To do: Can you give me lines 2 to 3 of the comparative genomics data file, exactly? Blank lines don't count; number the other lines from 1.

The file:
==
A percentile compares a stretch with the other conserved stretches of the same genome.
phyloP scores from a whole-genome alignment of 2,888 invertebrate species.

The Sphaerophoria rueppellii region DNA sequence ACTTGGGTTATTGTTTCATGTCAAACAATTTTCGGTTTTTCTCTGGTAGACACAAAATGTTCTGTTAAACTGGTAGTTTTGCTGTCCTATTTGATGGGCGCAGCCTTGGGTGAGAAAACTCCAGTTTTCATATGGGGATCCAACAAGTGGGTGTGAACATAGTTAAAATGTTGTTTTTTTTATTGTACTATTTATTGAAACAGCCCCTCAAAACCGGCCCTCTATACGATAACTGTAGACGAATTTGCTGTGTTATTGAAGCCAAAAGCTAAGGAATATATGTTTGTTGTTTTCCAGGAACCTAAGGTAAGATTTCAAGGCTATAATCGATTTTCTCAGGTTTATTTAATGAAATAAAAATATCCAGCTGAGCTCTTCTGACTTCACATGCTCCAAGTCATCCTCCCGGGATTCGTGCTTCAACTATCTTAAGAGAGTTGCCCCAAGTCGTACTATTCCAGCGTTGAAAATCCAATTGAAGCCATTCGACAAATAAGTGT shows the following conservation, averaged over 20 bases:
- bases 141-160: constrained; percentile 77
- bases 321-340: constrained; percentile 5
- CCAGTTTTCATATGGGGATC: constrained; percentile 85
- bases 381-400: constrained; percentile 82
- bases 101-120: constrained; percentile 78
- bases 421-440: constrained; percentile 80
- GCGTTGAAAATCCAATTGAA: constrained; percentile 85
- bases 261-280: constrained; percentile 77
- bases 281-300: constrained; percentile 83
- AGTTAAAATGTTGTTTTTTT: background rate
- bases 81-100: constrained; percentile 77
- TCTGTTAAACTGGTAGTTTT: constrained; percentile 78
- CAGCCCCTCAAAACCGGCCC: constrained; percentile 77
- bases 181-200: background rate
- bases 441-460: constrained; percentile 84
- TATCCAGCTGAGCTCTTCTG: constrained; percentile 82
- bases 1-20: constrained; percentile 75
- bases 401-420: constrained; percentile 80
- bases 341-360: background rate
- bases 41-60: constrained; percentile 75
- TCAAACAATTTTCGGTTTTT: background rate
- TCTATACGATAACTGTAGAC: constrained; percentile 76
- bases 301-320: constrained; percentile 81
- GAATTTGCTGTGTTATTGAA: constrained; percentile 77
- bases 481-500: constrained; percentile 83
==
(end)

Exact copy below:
phyloP scores from a whole-genome alignment of 2,888 invertebrate species.

The Sphaerophoria rueppellii region DNA sequence ACTTGGGTTATTGTTTCATGTCAAACAATTTTCGGTTTTTCTCTGGTAGACACAAAATGTTCTGTTAAACTGGTAGTTTTGCTGTCCTATTTGATGGGCGCAGCCTTGGGTGAGAAAACTCCAGTTTTCATATGGGGATCCAACAAGTGGGTGTGAACATAGTTAAAATGTTGTTTTTTTTATTGTACTATTTATTGAAACAGCCCCTCAAAACCGGCCCTCTATACGATAACTGTAGACGAATTTGCTGTGTTATTGAAGCCAAAAGCTAAGGAATATATGTTTGTTGTTTTCCAGGAACCTAAGGTAAGATTTCAAGGCTATAATCGATTTTCTCAGGTTTATTTAATGAAATAAAAATATCCAGCTGAGCTCTTCTGACTTCACATGCTCCAAGTCATCCTCCCGGGATTCGTGCTTCAACTATCTTAAGAGAGTTGCCCCAAGTCGTACTATTCCAGCGTTGAAAATCCAATTGAAGCCATTCGACAAATAAGTGT shows the following conservation, averaged over 20 bases: